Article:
Harrington and Ors v Coote and Anor [2013] SASCFC 154 (Supreme Court of South Australia, Full Court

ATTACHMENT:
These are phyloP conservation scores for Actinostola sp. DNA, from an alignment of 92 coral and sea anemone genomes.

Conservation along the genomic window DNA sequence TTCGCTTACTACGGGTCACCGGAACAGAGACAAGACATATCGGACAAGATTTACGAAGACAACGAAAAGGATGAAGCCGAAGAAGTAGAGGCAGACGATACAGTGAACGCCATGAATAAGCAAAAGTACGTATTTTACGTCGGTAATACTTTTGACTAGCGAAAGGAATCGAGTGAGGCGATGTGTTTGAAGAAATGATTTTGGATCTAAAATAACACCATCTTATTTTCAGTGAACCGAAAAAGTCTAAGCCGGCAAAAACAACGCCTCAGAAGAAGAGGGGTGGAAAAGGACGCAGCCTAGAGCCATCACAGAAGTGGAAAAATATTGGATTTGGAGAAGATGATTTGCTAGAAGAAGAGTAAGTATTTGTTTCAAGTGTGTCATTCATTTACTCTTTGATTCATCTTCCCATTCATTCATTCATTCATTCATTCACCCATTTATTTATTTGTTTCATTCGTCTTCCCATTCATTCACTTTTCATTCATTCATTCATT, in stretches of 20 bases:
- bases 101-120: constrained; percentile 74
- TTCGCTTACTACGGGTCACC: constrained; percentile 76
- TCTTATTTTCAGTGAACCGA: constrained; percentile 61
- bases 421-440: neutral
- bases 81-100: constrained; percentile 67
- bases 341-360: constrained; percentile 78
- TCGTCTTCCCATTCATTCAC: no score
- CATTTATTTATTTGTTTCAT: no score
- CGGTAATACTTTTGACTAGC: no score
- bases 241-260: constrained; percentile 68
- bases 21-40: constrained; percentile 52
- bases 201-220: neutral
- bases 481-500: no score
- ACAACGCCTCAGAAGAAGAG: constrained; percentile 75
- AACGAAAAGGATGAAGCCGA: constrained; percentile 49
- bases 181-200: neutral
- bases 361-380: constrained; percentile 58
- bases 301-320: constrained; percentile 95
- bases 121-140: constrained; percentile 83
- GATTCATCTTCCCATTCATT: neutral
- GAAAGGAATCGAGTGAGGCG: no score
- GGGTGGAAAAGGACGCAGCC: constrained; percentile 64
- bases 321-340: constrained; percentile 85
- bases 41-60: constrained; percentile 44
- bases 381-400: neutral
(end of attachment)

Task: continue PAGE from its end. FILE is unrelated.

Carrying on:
, Kourakis CJ, Gray, Peek JJ, 23 December 2013) This case concerned the internal affairs of an incorporated Anglican Church diocese in South Australia. The plaintiffs were five members of the Professional Standards Committee of the Anglican Diocese of Murray, the administrator of the Diocese of Murray, and the Synod of the Diocese of Murray, an incorporated body (the Synod). The first defendant was a licensed priest of the Anglican Church accused of sexual misconduct between 1994 and 1998. The complaint against the first defendant had been heard before the Professional Standards Committee (the Committee) of the Diocese of Murray (the Diocese). Questions as to the fitness of the first defendant to be a priest were then put to the Professional Standards Board of the Diocese (the Board), and the first defendant was suspended from the clergy. The same decision was made when the matter was brought before a freshly constituted Board. The defendant sought a review of the suspension decision. This review was conducted by the second defendant, who found that although the Professional Standards Ordinance 2007 (the Ordinance) under which the Board had made its decision was itself valid, it did not authorise the enquiry which had been undertaken by the Board. On appeal, issues of the justiciability of the matter, and the validity of the Ordinance and its consistency with the Constitution of the Anglican Church of Australia, were in question. Was the matter justiciable? Chief Justice Kourakis (with whom Peek J agreed) held that the matter was justiciable on two grounds. Firstly, the Synod was incorporated under the provisions of the Associations Incorporation Act 1985 (SA) (the Act). Section 23(1) of the Act provides that the rules of an association bind the association and its members as if there were a contract between the association and its members. His Honour held that rules regulating the conduct and activities of parish priests of the Diocese were the very type of rules contemplated by section 23(1) of the Act. Secondly, the Anglican Church of Australia is an unincorporated association recognised by Acts of Australian States giving legal force to the National Constitution of the Anglican Church (the National Constitution) and any rules made under it. The Murray Synod is a construct of the National Constitution. The Synod therefore had dual force both as an incorporated association under the Act, and as an organisation established under the National Constitution. However, not all the members of the parishes of the Diocese were members of the Synod. In particular, the Professional Standards Board and its members were not members of the Synod. As an unincorporated association, the constituting documents and rules of the Anglican Church are a ‘consensual compact’ rather than a contract, as had been established by the High Court’s decision in Cameron v Hogan [1934] HCA 24. This had been dealt with in relation to the Anglican Church in Scandrett v Dowling (1992) NSWLR 483 at 527. In that case, Priestley JA had traced the provenance of the term ‘consensual compact’ in relation to the Anglican Church. He had found that the term originated in 1849 when the Anglican Church hierarchy in New South Wales recommended that the Church be established on that basis, since there was no established Church (as there was in England) in Australia. Thus, the nature of the consensual compact was one of ‘shared faith’, and ‘religious, spiritual and mystical ideas’ (at 554), not common law contract. However, when matters of property were involved the consensual compact had the ‘same effect’ as a common law contract. The judgements in Scandrett v Dowling made clear that although there was only a consensual compact underlying the Anglican Church, some at least of its rules were capable of legal enforcement: see in particular the judgement of Mahoney JA at 505. Were the particular rules in this case of that kind, and so justiciable? Kourakis CJ considered the effect of section 3 of the Anglican